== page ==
The Effects of Stock Lending on Security Prices: An Experiment
Chicago Booth Initiative on Global Markets Working Paper No. 42
Charles A. Dice Center Working Paper No. 2009-20
73 Pages Posted: 22 Oct 2009 Last revised: 30 Apr 2013
Date Written: August 24, 2012
We examine the impact of short selling by conducting a randomized stock lending experiment. Working with a large, anonymous money manager, we create an exogenous and sizeable shock to the supply of lendable shares by taking high-loan fee stocks in the manager’s portfolio and randomly making available and withholding stocks from the lending market. The experiment ran in two independent phases: the first, from September 5 to 18, 2008, with over $580 million of securities lent; and the second, from June 5 to September 30, 2009, with over $250 million of securities lent. While the supply shocks significantly reduce market lending fees and raise quantities, we find no evidence that returns, volatility, skewness, or bid-ask spreads are affected. The results provide novel evidence on the impact of shorting supply and do not indicate any adverse effects on stock prices from securities lending.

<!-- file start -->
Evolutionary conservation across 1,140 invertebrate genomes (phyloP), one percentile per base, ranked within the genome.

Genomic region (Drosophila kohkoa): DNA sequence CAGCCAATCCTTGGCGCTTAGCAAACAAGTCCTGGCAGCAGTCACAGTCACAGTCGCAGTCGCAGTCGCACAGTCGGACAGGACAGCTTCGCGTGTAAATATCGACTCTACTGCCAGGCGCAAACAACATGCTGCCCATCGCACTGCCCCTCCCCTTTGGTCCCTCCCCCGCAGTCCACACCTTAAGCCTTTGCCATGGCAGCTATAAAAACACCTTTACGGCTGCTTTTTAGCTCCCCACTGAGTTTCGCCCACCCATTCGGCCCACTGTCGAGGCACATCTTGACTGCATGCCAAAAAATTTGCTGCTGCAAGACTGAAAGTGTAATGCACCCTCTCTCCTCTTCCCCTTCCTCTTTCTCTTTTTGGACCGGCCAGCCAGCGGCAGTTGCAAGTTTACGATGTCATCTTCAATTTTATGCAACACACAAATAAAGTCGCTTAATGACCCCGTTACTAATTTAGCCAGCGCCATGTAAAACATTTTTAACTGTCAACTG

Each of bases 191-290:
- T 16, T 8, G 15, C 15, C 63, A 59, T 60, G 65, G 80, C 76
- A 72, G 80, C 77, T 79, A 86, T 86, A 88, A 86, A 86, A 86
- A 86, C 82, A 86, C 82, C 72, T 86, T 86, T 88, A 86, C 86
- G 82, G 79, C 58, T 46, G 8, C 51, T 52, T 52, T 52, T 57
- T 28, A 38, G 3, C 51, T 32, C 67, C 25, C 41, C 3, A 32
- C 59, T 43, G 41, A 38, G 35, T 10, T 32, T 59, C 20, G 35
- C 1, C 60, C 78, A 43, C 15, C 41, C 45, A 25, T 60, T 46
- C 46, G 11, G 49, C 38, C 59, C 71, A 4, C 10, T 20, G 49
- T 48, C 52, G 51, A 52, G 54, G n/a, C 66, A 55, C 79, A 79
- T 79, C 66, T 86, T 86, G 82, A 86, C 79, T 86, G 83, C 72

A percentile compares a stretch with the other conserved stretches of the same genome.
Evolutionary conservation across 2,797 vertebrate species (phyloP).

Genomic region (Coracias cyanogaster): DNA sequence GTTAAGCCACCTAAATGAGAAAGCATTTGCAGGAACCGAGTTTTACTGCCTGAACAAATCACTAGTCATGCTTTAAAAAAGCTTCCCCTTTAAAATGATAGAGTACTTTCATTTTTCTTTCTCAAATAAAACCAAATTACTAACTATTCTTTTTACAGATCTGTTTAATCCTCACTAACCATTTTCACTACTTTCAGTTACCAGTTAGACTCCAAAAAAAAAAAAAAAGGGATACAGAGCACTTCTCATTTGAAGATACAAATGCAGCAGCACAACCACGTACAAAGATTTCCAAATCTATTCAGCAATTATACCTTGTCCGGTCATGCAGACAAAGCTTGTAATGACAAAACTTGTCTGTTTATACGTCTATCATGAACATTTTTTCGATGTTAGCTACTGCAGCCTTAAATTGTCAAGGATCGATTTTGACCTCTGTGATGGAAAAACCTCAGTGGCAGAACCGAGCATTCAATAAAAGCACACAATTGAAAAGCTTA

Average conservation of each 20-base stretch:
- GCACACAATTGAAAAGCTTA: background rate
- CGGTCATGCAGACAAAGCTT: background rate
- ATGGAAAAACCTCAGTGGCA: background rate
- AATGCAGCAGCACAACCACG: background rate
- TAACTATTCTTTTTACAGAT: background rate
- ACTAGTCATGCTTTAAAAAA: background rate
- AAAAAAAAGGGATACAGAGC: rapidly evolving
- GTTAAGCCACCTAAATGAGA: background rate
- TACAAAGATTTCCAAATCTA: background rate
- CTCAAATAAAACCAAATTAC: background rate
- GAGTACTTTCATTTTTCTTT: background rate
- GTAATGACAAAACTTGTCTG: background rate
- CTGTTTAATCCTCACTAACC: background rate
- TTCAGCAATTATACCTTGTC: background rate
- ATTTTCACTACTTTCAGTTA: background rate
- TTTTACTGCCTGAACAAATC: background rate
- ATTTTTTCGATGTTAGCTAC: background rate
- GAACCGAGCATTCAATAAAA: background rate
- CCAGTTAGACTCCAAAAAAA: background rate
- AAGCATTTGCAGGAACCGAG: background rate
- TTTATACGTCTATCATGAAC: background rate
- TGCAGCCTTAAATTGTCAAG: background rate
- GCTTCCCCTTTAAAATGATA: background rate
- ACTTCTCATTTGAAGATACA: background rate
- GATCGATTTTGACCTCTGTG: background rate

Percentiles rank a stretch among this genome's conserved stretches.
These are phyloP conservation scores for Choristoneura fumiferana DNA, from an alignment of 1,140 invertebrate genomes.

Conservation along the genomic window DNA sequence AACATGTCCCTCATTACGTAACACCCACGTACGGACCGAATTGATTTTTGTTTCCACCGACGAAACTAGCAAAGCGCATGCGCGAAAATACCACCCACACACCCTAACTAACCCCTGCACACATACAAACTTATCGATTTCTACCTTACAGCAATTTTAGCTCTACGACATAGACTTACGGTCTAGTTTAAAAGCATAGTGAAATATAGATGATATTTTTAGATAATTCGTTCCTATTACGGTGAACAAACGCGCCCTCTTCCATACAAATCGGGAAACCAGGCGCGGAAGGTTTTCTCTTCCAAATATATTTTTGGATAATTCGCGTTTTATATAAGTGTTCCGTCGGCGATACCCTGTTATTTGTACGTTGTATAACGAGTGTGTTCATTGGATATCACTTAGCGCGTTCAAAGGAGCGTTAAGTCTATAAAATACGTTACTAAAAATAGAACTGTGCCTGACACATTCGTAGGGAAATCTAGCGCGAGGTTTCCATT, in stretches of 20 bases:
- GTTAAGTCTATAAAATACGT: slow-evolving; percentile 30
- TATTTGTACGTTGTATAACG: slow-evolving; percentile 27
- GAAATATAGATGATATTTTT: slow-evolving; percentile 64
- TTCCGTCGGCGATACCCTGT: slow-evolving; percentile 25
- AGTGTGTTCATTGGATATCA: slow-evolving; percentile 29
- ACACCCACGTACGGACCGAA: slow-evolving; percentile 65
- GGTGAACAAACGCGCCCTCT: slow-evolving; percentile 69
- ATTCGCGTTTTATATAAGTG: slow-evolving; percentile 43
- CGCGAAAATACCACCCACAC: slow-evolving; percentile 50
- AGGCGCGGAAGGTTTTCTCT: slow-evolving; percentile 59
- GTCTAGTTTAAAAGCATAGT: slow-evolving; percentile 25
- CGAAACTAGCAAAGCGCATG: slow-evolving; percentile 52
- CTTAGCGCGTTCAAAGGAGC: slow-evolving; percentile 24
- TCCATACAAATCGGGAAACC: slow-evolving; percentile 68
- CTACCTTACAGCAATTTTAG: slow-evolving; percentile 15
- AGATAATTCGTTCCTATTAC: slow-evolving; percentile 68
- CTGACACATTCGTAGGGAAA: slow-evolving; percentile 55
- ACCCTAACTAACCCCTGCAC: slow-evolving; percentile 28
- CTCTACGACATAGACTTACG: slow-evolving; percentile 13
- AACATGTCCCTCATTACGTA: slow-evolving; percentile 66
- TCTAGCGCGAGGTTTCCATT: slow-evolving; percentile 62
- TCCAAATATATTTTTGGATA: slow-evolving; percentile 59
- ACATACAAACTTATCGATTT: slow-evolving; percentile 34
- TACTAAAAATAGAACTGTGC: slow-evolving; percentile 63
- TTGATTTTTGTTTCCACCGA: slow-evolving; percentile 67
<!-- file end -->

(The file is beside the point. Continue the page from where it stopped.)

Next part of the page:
Keywords: Short Selling, Securities Lending, Stock Prices
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